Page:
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US government nabbed $2.9m in May Bitcoin seizure

Mt. Gox's Dwolla account yielded a pretty purse

SOURCE: http://www.sxc.hu/photo/959469

More information has come to light regarding the US government's recent seizure of funds from online accounts belonging to Mt. Gox, the world's largest Bitcoin exchange.

El Reg reported in May that the Department of Homeland Security had frozen an account with mobile payment processor Dwolla belonging to Mutum Sigillum LLC, a subsidiary of Tokyo, Japan–based Mt. Gox.

At the time, all that was known was that traders could no longer transfer funds between Bitcoin and US dollars using Dwolla as an intermediary, because all money transfers had been halted under what was described as a "seizure warrant."

On Tuesday, a Baltimore federal court filing obtained by GigaOm revealed the full extent of that seizure: $2,915,507.40 (£1,859,735.11), in all. Based on the price and available volume of Bitcoins at the time, the seizure amounted to about 0.2 per cent of all of the Bitcoins in existence.

The move was just the opening volley in what has become a mounting effort by US state and federal officials to establish clear regulatory oversight over virtual electronic currencies – something that Bitcoin and other such currencies were specifically designed to avoid.

Most recently, the US Senate ordered various federal regulatory and law enforcement agencies to explain what steps they were taking to enforce US finance laws on traders of virtual currencies, while the New York Department of Financial Services demanded the same information of companies in the Bitcoin trading industry.

In the Dwolla case, the DHS reportedly froze Mutum Sigillum's account because it allegedly opened the account without revealing to regulators that it was intended for use by a money transfer business.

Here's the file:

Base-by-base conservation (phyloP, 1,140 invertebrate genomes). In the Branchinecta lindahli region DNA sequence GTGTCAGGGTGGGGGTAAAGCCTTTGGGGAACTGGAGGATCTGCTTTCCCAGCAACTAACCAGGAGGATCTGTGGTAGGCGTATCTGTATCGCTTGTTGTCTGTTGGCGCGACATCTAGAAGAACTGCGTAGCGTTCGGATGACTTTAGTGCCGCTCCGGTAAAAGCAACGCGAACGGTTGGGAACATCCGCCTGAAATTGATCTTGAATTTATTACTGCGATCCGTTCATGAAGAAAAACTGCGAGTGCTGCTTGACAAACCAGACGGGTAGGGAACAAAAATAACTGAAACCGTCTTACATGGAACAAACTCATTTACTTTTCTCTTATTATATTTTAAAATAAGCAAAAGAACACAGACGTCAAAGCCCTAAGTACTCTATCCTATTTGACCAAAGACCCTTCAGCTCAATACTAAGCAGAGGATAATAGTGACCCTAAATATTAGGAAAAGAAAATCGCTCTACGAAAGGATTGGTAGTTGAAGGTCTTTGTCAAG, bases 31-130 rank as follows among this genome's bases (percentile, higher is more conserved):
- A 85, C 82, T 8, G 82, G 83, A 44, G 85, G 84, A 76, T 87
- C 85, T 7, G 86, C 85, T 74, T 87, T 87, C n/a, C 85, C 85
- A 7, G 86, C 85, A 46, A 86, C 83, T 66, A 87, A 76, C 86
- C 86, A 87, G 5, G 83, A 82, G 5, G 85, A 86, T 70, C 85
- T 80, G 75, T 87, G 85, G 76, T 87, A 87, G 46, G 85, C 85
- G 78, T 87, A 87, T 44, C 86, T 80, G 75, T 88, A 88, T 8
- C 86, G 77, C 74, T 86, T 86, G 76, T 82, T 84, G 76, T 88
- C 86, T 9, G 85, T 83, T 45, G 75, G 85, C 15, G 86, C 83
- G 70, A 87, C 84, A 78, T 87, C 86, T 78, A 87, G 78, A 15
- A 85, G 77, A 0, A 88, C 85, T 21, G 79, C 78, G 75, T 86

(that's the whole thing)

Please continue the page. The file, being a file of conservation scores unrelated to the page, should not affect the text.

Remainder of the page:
Just what will happen to the $2.9m that was seized is not clear. Should Mutum Sigillum be cleared of violating US finance law, it could eventually be returned. But given that a federal judge has recently ruled that Bitcoin should be considered a form of money, that seems a tad unlikely.

More significant than the loss of funds, however, has been the impact that the seizure and similar government actions have had on Bitcoin trading in the US. Dwolla had been one of the easiest ways to get US funds in and out of Bitcoin. Shortly after the May seizure, OKPay, another payment processor, announced that it was also halting transfers to and from the virtual currency. The mounting pressure has put a strain on Mt. Gox, and it has even occasionally had to suspend trading in US dollars.

Doubtless this is not the last legal action we will see against Bitcoin businesses. But with so many different government agencies now trying to plant their stakes in the regulatory turf, it will likely be a long while to come before the dust clears and Bitcoin's legal status is fully understood. ®

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